"Let's go see the flowers," I told my hound after I'd had coffee, taken a shower and emptied the dishwasher and the new email from my inbox. There are a bright bunch of daffodils sunning themselves at the entry of our subdivision. And I wanted to take a photo of the flowers.
The sun shined. There was a cool breeze. And I felt peaceful as we moved briskly through the morning. I scolded Chienne when she stepped in people's lawns - I have a rule against such things and she tests me some mornings, tossing a one-eyed glare over her shoulder when I object and tug on her leash.
Still, it was - it is - springtime. Hopeful and quiet and pretty.
I returned to the house and grabbed a bottle of water to sip after blowing my nose. The wind has quieted from its gusts of yesterday but still blows the freshly-cut grass and wisps of pollen, making my eyes itch and nose run. It's a price I'm happy to pay for opening the house, letting the fresh air in.
"Hello," I answered the phone cheerfully, seeing my father's full name appear on the corner of my television screen. Tired of the news, I switched to reruns of Law & Order. I smiled upon hearing Mom's voice - I'd complained bitterly yesterday of how pointless my job was, how I wasn't sure how to be happier. But prayer and exercise and a beautiful day had raised my spirits - I felt more stable and capable today.
"We're at the hospital," she told me gently and I blinked, smile falling from my face as I stared at the television without seeing it. "Your dad was having pain last night - back pain - so we came in at 1:30 this morning."
She paused because I always have questions - specific requests for information delivered in order of importance - but I couldn't think. Images - emotions - flashed quickly. Sobbing in Uncle's arms outside the waiting room of the cath lab my last year of college. Having Brother insist that we call Dad's brother to tell him. Mom asking bad questions when I wanted our liason to return to the procedure - to return if there was more urgent news than which area was blocked or where the stents were going.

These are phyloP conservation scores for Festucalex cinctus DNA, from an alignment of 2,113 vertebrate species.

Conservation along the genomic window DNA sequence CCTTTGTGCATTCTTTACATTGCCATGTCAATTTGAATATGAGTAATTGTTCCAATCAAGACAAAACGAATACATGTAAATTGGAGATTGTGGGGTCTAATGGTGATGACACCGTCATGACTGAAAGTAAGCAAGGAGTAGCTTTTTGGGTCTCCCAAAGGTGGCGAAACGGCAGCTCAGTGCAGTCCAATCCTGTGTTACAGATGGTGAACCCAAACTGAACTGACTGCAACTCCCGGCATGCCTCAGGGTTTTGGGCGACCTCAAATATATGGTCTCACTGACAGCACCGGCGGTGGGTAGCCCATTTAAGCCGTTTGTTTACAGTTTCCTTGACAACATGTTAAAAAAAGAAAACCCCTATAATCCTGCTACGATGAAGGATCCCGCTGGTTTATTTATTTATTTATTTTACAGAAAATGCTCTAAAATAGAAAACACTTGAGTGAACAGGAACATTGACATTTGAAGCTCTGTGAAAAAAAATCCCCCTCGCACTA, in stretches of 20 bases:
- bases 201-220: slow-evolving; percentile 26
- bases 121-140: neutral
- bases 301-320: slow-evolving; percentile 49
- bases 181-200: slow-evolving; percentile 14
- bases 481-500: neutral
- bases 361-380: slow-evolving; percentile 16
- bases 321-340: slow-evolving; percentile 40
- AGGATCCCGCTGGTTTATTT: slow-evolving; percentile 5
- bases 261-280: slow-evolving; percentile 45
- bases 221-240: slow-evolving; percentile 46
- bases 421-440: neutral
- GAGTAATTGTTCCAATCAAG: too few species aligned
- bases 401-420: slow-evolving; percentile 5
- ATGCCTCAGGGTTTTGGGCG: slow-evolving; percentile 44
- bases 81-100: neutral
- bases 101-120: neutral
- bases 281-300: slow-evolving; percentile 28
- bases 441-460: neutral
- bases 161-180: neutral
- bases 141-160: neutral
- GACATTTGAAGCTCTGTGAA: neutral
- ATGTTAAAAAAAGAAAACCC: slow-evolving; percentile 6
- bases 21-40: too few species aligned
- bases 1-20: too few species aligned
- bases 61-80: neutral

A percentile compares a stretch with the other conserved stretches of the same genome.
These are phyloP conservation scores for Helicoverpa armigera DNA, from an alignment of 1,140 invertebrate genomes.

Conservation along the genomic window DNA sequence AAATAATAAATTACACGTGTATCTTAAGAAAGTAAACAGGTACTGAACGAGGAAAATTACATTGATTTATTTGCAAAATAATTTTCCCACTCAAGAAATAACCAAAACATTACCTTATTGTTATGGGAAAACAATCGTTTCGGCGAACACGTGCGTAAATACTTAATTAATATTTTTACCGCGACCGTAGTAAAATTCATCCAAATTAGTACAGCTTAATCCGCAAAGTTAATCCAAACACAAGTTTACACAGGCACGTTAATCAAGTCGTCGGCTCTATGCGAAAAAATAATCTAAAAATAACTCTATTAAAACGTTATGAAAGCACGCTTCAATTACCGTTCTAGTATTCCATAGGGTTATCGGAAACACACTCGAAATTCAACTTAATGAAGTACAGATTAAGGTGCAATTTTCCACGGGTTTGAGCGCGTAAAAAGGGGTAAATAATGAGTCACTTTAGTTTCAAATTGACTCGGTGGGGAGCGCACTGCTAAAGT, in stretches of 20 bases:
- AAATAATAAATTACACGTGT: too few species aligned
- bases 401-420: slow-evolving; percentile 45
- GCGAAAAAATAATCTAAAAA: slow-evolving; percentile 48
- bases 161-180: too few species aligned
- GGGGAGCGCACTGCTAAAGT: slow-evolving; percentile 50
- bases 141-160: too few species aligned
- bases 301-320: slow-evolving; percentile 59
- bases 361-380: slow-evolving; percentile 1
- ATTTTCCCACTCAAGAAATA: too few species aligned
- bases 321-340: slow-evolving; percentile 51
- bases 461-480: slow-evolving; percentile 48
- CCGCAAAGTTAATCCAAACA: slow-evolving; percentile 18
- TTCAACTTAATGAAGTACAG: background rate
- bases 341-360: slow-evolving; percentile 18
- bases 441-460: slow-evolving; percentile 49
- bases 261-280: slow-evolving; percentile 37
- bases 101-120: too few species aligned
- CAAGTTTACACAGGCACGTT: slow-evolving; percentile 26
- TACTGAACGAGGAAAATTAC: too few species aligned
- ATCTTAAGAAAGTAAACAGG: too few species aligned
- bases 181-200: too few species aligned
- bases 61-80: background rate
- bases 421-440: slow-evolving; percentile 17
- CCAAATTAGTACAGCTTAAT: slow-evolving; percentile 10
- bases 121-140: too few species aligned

"His EKGs are mostly normal," Mom continued when I didn't speak. "And his enzymes were just a little off when they last checked. So they're not sure if it's his heart or just back pain. We're waiting for the cardiologist now, but they are planning to admit him. The girl just came in and said so."
I shook my head, trying to jostle my brain into processing the information. "I," I paused, still trying to think, "Should I come home?" I asked my mother.
"I don't think so," she replied thoughtfully. "It's all pretty routine - not like last time."
"Do you have a private room?" I asked, wincing while I wondered what the hell difference it made. And nodding when she said they were still in the ER. That Dad had been in too much pain to rest and that she'd used her sweatshirt as a pillow.
"Brother is going to work," she told me and I nodded - my younger sibling is not good at hospitals. "But we expect we won't be here more than a day - we'll figure out what this is and they'll go in and fix it."
"Of course," I agreed. "Will you tell him I love him?"
"You can talk to him," she said and handed the phone to my father.
"Hi," I echoed and sat silently, picturing him in bed with the wires and tubes and remembering timing by breath to his on the ventilator years ago.
"I'm fine," I replied when he asked. "We took a walk. To look at the flowers. Chienne was a bad dog. But I'm fine. How are you?"
"I hurt," he admitted and I asked why the morphine hadn't worked. "I don't know," he sighed and I heard him shift positions. "They said it was a mild dose - I guess they didn't give me enough."
"Oh," I murmured softly. "That surprises me. But maybe they need to know about the pain so they can fix it."
"Yeah, maybe." His voice was quiet. Tired. Docile. "They're just going to bleed the insurance company for a while and then I'll get to go home."
I huffed a false chuckle and said that was OK. He agreed and echoed my I love you. And so I keep my cell phone on and still plan to attend church in search of peace and prayers. I sent a note to a colleague requesting the latter and felt tears well. But I blinked them back - am blinking them back now - because we'll be OK.
Still. Please pray.